Mtukudzi and Black Spirits band perform in GV
April 1, 2013
WHO: The Center for the Arts presents
WHAT: Oliver Mtukudzi and the Black Spirits
DANCE CONCERT – Limited Theater Seating
WHEN: 7:30 p.m. Wednesday, April 3
WHERE: The Center for the Arts
314 W Main Street, Grass Valley
TICKETS: $15 members, $20 non-members
The Center Box Office – 530-274-8384 ext 14
BriarPatch Co-op – 530-272-5333
Tickets online at http://www.thecenterforthearts.org
Celebrated Zimbabwean musician Oliver "Tuku" Mtukudzi and his band, the Black Spirits, will visit Grass Valley Wednesday for a Center for the Arts performance.
Gifted with a deep, gutsy voice and a talent for writing songs that reflect on the daily life and struggles of the people of his homeland, Oliver "Tuku" Mtukudzi is one of Zimbabwe's greatest artists. His blending of Southern African music traditions, including mbira, mbaqanga, jit and the traditional drumming styles of the Korekore, has created such a unique sound that it has been respectfully dubbed "Tuku music."
While Parade referred to Mtukudzi as "one of the few genuine innovators on the Zimbabwean music scene," Prize Beat proclaimed that "his music has been instrumental in strengthening our freedom, socially, politically and economically." Bonnie Raitt, who has recorded several of his songs, explained, "The juxtaposition of what Mtukudzi sings about and his raw, imploring, vocal reminds me of Otis Redding, Toots Hibbert and some of my favorite reggae, an odd pairing of agonizing, thorny lyrics over basically lighthearted music."
He will share his 2012 release, "Sarawoga," which marks his 57th recording. He will also perform greatest hits and fan favorites from his prolific song-writing career, including "Hear Me Lord" (recorded by Bonnie Raitt).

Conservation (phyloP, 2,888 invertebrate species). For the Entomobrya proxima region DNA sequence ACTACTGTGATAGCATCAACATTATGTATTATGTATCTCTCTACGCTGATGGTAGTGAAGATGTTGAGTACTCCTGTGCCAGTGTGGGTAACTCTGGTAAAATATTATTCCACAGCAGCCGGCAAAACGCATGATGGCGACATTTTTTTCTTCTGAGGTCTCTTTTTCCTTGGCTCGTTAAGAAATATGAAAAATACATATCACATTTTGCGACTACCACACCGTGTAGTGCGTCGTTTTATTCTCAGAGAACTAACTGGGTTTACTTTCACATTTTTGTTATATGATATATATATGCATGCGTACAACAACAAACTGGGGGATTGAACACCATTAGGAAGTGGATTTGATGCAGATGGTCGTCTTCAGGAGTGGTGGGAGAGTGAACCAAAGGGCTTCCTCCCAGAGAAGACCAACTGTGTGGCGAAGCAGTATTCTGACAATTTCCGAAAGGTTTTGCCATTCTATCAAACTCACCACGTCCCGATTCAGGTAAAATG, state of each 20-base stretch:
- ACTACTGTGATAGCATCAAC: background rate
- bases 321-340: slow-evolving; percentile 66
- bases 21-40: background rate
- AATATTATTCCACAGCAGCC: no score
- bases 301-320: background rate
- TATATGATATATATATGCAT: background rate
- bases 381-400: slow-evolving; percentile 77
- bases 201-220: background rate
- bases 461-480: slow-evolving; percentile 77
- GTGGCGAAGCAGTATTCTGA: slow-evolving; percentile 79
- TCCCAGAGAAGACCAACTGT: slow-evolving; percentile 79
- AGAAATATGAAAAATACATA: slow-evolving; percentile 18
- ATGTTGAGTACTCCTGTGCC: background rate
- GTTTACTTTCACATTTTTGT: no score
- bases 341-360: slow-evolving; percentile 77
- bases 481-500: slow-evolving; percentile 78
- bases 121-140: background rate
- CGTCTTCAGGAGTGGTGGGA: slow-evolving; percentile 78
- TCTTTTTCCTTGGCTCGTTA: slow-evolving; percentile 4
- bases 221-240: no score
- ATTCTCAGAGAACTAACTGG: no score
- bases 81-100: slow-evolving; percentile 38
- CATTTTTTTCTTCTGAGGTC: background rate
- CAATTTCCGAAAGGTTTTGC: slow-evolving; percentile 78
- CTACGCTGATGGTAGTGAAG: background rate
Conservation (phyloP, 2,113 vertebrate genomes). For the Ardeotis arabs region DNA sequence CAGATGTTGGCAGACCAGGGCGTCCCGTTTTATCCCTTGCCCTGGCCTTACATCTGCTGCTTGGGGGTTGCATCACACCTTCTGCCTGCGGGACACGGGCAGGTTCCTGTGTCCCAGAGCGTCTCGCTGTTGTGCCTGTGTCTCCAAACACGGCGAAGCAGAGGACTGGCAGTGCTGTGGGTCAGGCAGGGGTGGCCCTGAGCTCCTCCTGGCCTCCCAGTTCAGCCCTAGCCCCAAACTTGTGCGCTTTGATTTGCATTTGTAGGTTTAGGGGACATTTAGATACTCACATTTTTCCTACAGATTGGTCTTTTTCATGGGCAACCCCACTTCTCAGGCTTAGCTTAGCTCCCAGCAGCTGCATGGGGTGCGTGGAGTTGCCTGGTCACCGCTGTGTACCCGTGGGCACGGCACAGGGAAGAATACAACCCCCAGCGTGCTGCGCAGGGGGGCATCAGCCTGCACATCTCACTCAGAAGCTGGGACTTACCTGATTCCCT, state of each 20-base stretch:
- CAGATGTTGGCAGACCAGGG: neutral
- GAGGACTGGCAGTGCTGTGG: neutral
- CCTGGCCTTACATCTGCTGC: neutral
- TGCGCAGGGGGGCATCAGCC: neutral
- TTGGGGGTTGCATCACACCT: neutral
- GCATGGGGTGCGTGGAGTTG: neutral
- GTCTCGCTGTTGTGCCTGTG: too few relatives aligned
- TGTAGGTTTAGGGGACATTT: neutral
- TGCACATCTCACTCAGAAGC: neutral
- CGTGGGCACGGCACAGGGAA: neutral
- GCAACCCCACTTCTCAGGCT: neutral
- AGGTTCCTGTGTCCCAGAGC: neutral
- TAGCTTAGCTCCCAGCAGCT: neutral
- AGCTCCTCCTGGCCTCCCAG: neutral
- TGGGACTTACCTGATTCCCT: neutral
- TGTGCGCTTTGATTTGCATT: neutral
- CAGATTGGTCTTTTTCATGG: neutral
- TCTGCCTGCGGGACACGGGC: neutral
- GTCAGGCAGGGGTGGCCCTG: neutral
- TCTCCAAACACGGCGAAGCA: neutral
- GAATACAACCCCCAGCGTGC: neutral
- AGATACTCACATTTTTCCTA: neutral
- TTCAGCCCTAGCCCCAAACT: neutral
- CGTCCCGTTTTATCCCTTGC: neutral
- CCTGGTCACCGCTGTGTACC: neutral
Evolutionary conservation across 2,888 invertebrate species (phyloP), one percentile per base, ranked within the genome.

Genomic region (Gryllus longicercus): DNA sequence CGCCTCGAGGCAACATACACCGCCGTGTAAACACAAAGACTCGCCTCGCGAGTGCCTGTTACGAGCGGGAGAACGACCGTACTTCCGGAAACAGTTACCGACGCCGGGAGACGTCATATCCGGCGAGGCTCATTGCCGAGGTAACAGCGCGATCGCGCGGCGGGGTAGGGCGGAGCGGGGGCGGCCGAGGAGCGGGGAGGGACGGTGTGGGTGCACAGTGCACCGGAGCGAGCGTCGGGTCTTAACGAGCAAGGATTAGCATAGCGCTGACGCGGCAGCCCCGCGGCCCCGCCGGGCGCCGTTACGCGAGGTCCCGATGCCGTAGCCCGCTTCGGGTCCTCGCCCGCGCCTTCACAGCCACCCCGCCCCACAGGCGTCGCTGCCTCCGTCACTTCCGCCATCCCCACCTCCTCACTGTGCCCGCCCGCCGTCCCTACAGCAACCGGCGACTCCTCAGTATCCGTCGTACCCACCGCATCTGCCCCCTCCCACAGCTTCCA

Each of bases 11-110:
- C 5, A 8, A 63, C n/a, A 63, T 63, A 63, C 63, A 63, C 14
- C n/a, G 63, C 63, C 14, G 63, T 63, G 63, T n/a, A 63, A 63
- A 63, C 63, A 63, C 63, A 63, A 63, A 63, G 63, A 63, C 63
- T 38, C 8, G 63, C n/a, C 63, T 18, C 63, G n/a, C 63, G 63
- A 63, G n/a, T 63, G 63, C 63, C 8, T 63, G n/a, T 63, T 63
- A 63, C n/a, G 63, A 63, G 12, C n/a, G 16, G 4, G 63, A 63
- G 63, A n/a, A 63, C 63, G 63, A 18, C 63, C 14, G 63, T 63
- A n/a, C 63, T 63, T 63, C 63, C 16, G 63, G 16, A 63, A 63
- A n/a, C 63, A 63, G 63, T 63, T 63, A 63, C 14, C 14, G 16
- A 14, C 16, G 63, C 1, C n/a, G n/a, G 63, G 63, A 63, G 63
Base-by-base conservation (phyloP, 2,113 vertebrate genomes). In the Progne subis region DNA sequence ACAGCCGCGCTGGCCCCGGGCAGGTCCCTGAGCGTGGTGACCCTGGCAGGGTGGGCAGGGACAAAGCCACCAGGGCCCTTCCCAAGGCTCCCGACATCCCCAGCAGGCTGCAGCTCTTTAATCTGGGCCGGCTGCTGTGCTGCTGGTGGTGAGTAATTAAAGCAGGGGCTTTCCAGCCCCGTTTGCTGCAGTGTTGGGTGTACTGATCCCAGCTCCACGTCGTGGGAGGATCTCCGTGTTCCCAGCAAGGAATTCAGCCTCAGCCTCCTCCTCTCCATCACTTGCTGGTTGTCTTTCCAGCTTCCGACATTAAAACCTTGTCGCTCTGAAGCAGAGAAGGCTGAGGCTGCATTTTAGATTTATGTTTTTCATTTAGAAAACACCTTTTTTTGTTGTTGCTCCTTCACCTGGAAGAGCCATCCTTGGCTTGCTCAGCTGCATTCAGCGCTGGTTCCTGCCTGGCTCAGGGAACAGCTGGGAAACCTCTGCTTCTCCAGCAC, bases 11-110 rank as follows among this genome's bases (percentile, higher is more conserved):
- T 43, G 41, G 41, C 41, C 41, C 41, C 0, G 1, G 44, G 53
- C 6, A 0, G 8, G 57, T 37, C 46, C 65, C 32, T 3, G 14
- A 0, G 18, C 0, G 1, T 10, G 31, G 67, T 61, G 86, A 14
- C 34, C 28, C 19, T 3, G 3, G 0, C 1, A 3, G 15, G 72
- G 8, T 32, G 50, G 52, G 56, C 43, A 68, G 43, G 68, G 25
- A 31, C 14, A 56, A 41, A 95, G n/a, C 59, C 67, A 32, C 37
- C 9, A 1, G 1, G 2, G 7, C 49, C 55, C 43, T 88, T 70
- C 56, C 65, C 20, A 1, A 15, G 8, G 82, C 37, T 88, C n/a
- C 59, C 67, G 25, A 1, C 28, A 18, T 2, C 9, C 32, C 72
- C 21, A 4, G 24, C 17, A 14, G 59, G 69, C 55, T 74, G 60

With his deep, gutsy voice, vivacious stage energy and his talent for song writing, "Tuku" has been called the spiritual father of Zimbabwe for honest capturing of the daily life and struggles of his people.
"Music is what keeps people alive especially when they are stressed and feeling low," he said.
Fans know Mtukudzi's distinctive style as "Tuku Music," a blend of African traditional instruments like the mbira and marimba and his trademark acoustic guitar. Mtukudzi's music has always been characterized by innuendos. He believes the power of art is the ability to communicate figuratively and still be understood universally.
The national icon uses his music as a healing medium to diffuse tension, and he regularly sings of love and conflict. He documents both joy and pain in his songs, and his fans find comfort in the lyrics devoted to democracy. He knows a good song is a song that touches the heart.
"A song has to give life and hope to the people," he said in a January CNN interview.
He first began performing in 1977 and has earned a devoted following across Africa and beyond, along the way incorporating different musical traditions into his songs. A member of Zimbabwe's Kore Kore tribe, he sings in the nation's dominant Shona language as well as Ndebele and English.
Mtukudzi was among the first artists who came out strong to make a public commitment to support initiatives that combat HIV and AIDS. He acted in the award winning 1991 film, "Neria" (1991), about the controversies of HIV and AIDS.
The Zimbabwe government honored him as a Music Ambassador, and both the University of Zimbabwe and the Women's University in Africa conferred him with honorary degrees in the arts. Mtukudzi founded and operates an arts academy in Norton near Harare called Pakare Paye Arts Centre.
Tuku says being a musician carries a large responsibility and that it is important for him to have a spiritual connection with his audience.
"When I'm on stage, it's the best place to be," he said.
The show begins at 7:30 p.m. Wednesday at 314 W. Main St. in Grass Valley. Tickets are $15 for members, $20 for non-members and can be purchased at the Center for the Arts Box Office or at BriarPatch Co-op. For more about the artist, visit http://tukumusik.com.
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